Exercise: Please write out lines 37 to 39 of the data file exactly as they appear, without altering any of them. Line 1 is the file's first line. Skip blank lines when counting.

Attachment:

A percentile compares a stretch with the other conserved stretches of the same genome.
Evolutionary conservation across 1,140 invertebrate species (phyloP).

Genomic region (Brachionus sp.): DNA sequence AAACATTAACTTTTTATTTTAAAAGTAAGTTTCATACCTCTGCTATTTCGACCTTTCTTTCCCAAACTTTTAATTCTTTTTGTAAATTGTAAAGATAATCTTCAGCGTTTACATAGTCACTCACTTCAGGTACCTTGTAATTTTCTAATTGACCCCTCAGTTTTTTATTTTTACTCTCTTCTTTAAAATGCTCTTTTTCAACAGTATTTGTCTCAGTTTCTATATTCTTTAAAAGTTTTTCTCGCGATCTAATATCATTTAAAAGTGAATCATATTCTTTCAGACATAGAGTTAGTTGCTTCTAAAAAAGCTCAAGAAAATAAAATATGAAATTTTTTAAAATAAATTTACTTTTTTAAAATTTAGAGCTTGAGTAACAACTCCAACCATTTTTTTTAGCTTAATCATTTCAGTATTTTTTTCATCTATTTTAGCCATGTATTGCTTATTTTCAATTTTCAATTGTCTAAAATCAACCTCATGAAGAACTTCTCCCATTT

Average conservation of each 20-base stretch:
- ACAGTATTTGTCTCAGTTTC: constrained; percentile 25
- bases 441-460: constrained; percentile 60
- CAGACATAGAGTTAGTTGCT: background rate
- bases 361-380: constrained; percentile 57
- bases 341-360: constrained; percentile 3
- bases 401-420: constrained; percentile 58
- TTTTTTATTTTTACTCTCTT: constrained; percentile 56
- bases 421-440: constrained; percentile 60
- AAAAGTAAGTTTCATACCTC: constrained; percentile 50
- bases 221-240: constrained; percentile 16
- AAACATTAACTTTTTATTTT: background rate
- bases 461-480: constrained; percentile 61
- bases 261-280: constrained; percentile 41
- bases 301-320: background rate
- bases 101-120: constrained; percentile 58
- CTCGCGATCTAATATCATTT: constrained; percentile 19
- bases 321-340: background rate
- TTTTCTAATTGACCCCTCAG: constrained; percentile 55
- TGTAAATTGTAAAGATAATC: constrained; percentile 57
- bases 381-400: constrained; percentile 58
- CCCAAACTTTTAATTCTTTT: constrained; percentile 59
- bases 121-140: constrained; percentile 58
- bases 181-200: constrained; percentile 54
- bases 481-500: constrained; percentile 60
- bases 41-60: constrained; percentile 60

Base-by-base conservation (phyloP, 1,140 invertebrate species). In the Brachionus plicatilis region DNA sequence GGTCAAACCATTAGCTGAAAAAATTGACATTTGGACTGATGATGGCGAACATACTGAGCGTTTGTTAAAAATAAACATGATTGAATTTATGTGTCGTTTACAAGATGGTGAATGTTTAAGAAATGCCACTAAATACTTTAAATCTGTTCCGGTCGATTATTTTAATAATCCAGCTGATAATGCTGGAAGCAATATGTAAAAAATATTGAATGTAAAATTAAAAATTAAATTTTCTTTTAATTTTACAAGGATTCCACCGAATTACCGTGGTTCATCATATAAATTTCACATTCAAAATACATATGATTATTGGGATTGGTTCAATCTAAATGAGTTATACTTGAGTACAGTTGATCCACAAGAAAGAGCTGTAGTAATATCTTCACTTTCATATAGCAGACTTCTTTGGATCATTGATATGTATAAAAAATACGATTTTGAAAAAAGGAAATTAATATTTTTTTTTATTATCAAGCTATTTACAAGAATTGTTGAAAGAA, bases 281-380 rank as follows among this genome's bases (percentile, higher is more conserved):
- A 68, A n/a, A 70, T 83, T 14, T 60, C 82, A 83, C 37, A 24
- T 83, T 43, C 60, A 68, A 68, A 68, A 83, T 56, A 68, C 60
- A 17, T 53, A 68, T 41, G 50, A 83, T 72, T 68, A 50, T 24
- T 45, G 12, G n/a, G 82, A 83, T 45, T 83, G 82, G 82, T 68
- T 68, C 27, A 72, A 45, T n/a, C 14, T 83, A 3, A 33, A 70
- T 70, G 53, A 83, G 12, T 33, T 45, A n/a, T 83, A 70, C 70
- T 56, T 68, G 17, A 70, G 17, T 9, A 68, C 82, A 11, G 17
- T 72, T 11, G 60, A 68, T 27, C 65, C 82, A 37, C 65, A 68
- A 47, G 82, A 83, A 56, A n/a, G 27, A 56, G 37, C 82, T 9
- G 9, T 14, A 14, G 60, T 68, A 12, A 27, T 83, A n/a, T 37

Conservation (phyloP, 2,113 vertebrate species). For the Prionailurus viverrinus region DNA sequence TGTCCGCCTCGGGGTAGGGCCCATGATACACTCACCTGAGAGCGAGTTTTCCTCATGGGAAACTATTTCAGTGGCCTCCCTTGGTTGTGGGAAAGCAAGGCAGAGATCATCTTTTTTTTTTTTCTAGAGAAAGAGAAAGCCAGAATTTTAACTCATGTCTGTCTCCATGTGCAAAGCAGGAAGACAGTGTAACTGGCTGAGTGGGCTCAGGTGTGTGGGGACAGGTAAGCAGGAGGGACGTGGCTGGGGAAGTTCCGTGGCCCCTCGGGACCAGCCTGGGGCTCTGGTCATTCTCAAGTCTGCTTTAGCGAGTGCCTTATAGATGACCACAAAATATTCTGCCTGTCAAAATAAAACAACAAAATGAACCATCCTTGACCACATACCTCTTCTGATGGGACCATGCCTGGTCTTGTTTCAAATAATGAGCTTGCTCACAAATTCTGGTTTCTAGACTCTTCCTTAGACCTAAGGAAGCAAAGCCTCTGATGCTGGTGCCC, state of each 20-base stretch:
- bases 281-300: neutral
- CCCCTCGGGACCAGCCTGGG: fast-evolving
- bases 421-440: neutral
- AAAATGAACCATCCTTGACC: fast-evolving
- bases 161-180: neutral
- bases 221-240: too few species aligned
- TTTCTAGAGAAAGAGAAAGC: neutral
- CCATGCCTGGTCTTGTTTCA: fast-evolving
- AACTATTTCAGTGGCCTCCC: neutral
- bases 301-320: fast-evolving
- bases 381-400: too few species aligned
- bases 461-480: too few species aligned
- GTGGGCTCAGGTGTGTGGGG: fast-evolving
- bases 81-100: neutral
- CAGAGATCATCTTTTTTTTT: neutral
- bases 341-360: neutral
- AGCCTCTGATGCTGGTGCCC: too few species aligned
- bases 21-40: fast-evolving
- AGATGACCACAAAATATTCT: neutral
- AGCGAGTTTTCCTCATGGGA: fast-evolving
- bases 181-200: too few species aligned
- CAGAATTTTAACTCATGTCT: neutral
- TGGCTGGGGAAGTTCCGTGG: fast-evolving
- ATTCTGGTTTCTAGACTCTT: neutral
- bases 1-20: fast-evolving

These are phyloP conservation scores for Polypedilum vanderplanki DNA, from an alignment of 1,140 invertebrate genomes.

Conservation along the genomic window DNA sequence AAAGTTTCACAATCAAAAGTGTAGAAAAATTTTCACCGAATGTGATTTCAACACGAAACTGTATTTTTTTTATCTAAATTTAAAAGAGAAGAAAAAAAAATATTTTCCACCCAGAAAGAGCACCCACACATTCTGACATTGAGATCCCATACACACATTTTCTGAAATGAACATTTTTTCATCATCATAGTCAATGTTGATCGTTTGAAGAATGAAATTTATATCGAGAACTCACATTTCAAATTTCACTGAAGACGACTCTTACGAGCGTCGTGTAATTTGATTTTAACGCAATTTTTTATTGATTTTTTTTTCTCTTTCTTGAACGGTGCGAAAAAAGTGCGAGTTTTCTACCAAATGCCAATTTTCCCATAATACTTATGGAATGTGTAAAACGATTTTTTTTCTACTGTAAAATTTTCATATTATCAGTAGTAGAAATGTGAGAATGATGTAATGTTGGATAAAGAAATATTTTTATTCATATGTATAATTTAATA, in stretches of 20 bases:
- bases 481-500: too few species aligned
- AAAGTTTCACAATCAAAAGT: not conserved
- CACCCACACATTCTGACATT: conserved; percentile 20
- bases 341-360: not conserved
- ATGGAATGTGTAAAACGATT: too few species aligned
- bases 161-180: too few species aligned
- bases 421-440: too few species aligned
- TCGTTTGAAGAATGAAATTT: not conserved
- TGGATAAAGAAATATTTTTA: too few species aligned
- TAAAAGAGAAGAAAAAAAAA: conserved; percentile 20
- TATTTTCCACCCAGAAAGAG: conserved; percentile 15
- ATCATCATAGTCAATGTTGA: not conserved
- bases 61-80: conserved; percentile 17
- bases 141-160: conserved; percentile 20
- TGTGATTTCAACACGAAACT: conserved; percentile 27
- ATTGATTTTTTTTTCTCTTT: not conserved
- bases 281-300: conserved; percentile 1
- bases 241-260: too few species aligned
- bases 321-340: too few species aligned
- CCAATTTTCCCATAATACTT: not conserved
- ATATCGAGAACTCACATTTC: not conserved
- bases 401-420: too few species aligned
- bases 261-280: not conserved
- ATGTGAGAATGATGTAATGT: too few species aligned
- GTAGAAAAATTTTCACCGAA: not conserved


- T 56, T 68, G 17, A 70, G 17, T 9, A 68, C 82, A 11, G 17
- T 72, T 11, G 60, A 68, T 27, C 65, C 82, A 37, C 65, A 68
- A 47, G 82, A 83, A 56, A n/a, G 27, A 56, G 37, C 82, T 9